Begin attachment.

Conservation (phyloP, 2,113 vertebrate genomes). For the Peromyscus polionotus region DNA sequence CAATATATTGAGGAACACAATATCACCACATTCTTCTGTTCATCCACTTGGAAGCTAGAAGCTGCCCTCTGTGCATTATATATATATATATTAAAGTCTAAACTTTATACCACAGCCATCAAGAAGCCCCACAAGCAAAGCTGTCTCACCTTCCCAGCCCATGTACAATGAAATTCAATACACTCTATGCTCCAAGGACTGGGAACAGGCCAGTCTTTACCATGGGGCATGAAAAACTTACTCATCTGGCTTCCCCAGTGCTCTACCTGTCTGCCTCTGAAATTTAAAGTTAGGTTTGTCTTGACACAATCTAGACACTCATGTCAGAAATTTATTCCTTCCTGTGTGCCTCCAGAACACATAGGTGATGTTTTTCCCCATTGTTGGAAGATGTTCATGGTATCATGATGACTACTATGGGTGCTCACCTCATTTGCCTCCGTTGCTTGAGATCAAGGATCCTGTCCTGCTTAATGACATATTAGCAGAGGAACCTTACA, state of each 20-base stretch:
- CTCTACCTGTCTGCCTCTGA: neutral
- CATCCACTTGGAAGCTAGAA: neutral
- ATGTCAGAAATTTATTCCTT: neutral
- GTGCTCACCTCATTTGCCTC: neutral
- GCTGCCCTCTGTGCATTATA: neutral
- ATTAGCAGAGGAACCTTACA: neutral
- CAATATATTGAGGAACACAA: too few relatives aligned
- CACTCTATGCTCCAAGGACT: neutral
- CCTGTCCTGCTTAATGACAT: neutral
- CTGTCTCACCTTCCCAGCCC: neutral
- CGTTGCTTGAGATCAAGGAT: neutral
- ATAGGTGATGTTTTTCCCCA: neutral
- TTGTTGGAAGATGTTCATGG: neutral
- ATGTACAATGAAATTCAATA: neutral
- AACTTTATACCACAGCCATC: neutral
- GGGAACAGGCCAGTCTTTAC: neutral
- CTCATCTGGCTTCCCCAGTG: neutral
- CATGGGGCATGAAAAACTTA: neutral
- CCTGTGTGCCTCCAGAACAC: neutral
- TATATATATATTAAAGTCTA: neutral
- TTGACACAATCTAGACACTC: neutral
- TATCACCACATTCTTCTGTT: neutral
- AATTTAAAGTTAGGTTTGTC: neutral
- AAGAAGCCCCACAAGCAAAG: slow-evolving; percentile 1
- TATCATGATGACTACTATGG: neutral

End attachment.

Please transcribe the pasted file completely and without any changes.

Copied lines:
Conservation (phyloP, 2,113 vertebrate genomes). For the Peromyscus polionotus region DNA sequence CAATATATTGAGGAACACAATATCACCACATTCTTCTGTTCATCCACTTGGAAGCTAGAAGCTGCCCTCTGTGCATTATATATATATATATTAAAGTCTAAACTTTATACCACAGCCATCAAGAAGCCCCACAAGCAAAGCTGTCTCACCTTCCCAGCCCATGTACAATGAAATTCAATACACTCTATGCTCCAAGGACTGGGAACAGGCCAGTCTTTACCATGGGGCATGAAAAACTTACTCATCTGGCTTCCCCAGTGCTCTACCTGTCTGCCTCTGAAATTTAAAGTTAGGTTTGTCTTGACACAATCTAGACACTCATGTCAGAAATTTATTCCTTCCTGTGTGCCTCCAGAACACATAGGTGATGTTTTTCCCCATTGTTGGAAGATGTTCATGGTATCATGATGACTACTATGGGTGCTCACCTCATTTGCCTCCGTTGCTTGAGATCAAGGATCCTGTCCTGCTTAATGACATATTAGCAGAGGAACCTTACA, state of each 20-base stretch:
- CTCTACCTGTCTGCCTCTGA: neutral
- CATCCACTTGGAAGCTAGAA: neutral
- ATGTCAGAAATTTATTCCTT: neutral
- GTGCTCACCTCATTTGCCTC: neutral
- GCTGCCCTCTGTGCATTATA: neutral
- ATTAGCAGAGGAACCTTACA: neutral
- CAATATATTGAGGAACACAA: too few relatives aligned
- CACTCTATGCTCCAAGGACT: neutral
- CCTGTCCTGCTTAATGACAT: neutral
- CTGTCTCACCTTCCCAGCCC: neutral
- CGTTGCTTGAGATCAAGGAT: neutral
- ATAGGTGATGTTTTTCCCCA: neutral
- TTGTTGGAAGATGTTCATGG: neutral
- ATGTACAATGAAATTCAATA: neutral
- AACTTTATACCACAGCCATC: neutral
- GGGAACAGGCCAGTCTTTAC: neutral
- CTCATCTGGCTTCCCCAGTG: neutral
- CATGGGGCATGAAAAACTTA: neutral
- CCTGTGTGCCTCCAGAACAC: neutral
- TATATATATATTAAAGTCTA: neutral
- TTGACACAATCTAGACACTC: neutral
- TATCACCACATTCTTCTGTT: neutral
- AATTTAAAGTTAGGTTTGTC: neutral
- AAGAAGCCCCACAAGCAAAG: slow-evolving; percentile 1
- TATCATGATGACTACTATGG: neutral